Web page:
Microsoft-Harmon answer to Amazon Echo is promising, pricey, and plays catch-up


Harman Kardon Invoke voice-activated speaker featuring the Microsoft Cortana digital assistant, a new $199 smart speaker rival to the Amazon Echo and other products.

“Of all the questions you could have asked…”

That’s how Microsoft Cortana, the digital assistant and female voice inside the new $199 Invoke voice-activated speaker from Harman Kardon, responded when I asked what she thought of Amazon Echo, the rival speaker it will inevitably draw comparisons to.

It was Echo and its own chatty artificial intelligence-infused assistant Alexa, after all, that started what is rapidly becoming an increasingly crowded market for such intelligent cloud-connected speakers. The speakers let you use your voice to set alarms and timers, turn on lights, list appointments, deliver the news and play music.

More:Google Home, Amazon Echo, Apple HomePod — or all 3? How to choose a smart speaker

More:Watch out, Apple: Amazon announces new $99, Alexa-powered Echo

More:Sonos speaker now works with Alexa and soon, Siri and Google Assistant

Google’s been expanding its lineup of Google Home speakers with the Google Assistant. Apple is readying a HomePod speaker with Siri for a December release. And Amazon, which eMarketer credits with having about 70% of the smart speaker market, continues to spread Alexa’s voice around, on newer Echo products as well as third party models from the likes of Sonos, whose own new Sonos One speaker delivers excellent sound.

So Microsoft and Harman Kardon won’t have an easy go of it persuading consumers to give the Invoke speaker a listen.

That’s not to suggest that Invoke, which I’ve been testing over several days, isn’t a good product.

Excellent sound

For starters, I’ve been very impressed with the audio quality. And Invoke leverages Microsoft’s Skype to permit hands-free voice calls to mobile phones, landlines, or Skype capable devices, something I was able to do without a hitch.

Meanwhile, Cortana, which is the AI voice inside Windows 10 computers, makes a nice showing here, with an assist from Microsoft’s Bing search. (The operating system in the speaker is a variant of Linux from Harman Kardon, and not Windows.)

I like how you can tap the touch panel on top of the speaker to have Cortana deliver random and sometimes bizarre or funny tidbits, exhibiting a bit of personality while doing so. Cortana, for example, paid tribute to Dracula actor Bela Lugosi with a faux monster laugh. And upon saying that most humans cannot lick their own elbows, Cortana added that most humans will try licking their elbows upon learning this.

(It’s worth noting since Samsung owns Harman Kardon, that Samsung’s own AI assistant Bixby doesn’t have a presence on the device.)

Playing from behind

Still, there are several areas where Invoke and Cortana must catch up to the competition. The new speaker, for example, launches with more than 100 Cortana “skills.” But Amazon, which granted has had a huge head start, claims north of 25,000 third-party skills for Alexa.

Invoke doesn’t currently support multi-room audio, though the capability is on the product roadmap.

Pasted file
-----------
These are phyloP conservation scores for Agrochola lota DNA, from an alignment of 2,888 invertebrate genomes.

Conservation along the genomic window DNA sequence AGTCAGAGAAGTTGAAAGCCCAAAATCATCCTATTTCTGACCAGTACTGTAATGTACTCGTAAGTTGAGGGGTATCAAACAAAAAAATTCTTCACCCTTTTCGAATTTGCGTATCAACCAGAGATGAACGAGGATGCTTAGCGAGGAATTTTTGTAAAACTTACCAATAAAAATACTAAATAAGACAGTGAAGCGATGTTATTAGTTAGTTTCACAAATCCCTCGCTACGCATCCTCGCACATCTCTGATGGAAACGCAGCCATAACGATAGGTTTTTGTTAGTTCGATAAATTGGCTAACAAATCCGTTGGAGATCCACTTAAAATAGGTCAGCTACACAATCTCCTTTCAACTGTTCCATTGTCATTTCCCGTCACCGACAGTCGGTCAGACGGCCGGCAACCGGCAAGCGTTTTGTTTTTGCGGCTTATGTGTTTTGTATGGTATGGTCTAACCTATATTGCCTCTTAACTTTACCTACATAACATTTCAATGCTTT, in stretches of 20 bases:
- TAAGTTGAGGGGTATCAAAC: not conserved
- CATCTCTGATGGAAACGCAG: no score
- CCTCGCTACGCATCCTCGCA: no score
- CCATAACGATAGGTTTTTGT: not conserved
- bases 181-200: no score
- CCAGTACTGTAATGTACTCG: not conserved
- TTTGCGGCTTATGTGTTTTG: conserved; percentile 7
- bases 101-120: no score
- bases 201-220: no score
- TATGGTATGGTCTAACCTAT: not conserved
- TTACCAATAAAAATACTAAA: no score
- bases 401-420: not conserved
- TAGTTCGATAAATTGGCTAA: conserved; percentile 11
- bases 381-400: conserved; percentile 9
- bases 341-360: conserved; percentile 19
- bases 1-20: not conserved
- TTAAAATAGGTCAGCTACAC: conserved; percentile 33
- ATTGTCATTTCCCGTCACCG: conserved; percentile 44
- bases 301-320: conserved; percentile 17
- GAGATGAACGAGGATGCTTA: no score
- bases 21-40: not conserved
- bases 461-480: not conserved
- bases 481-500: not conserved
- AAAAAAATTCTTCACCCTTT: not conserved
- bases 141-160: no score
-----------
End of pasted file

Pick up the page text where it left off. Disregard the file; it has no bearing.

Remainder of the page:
Price-wise Invoke comes in higher than the $149.99 Amazon is charging for a new Echo Plus model which doubles as a smart home hub. And the latest regular Echo is now down to $99.99. That may make it a tough sell.

On the other hand, Invoke is also priced lower than the premium $399 Google Home Max, or the $349 HomePod, both due out in December.

For its part, the cylindrical shaped Invoke speaker—the design is somewhat similar to the original Echo--blasts sound that is loud and pure. You can change the volume with your voice or twist a volume control ring. The 9.5-inch tall speaker boasts 360-degree audio, with three woofers, three tweeters, and two passive radiators. The seven far-field-capable microphones recognized my spoken requests—and the “Hey Cortana” wake phrase---from across a decent sized room.

One quibble: I wish the power cable were longer and the power brick a bit smaller.

And yes, Cortana is always listening but Microsoft says data is only sent to the cloud when activated through the "Hey Cortana" command.

Invoke also functions as a Bluetooth speaker that you can pair by voice.

At launch, Invoke works with Spotify, iHeartRadio and TuneIn, with Pandora likely to follow soon. Through Spotify, for example, I was able to request specific songs or musical genres, or play material from given artists.

It is also compatible with connected home products from SmartThings, Philips Hue, Wink, Insteon, and Nest; I successfully tested Invoke with a Nest thermostat.

Invoke handled many of the other basic tasks I threw at it. It added items to a grocery list, set reminders, read an Emily Dickinson poem, told corny jokes, indicated what the traffic would be on the way to work. and listed some nearby sushi restaurants.

It was mostly up to date delivering sports scores, too, though it messed up once when it gave me the right score but wrong inning during a Yankees-Astros playoff game. (It soon corrected itself).

Unfortunately, Invoke failed on certain other requests. When I asked for an apple pie recipe it said it needed to be updated to do that. Cortana said it couldn’t book an Uber  either. I had trouble setting up a few other skills inside the Cortana app on my phone.

But overall I was pleased, even if Cortana passed again when I asked once more for her opinion of the Echo. "Consider this a polite dodge of the question,” she said.

Email:; Follow USA TODAY Personal Tech Columnist @edbaig on Twitter

The bottom line:

Harman Kardon/Microsoft Invoke


Pro. Excellent sound, Skype calling, Cortana

Con. Behind on some skills Expensive. Doesn't support multi-room audio. Short power cord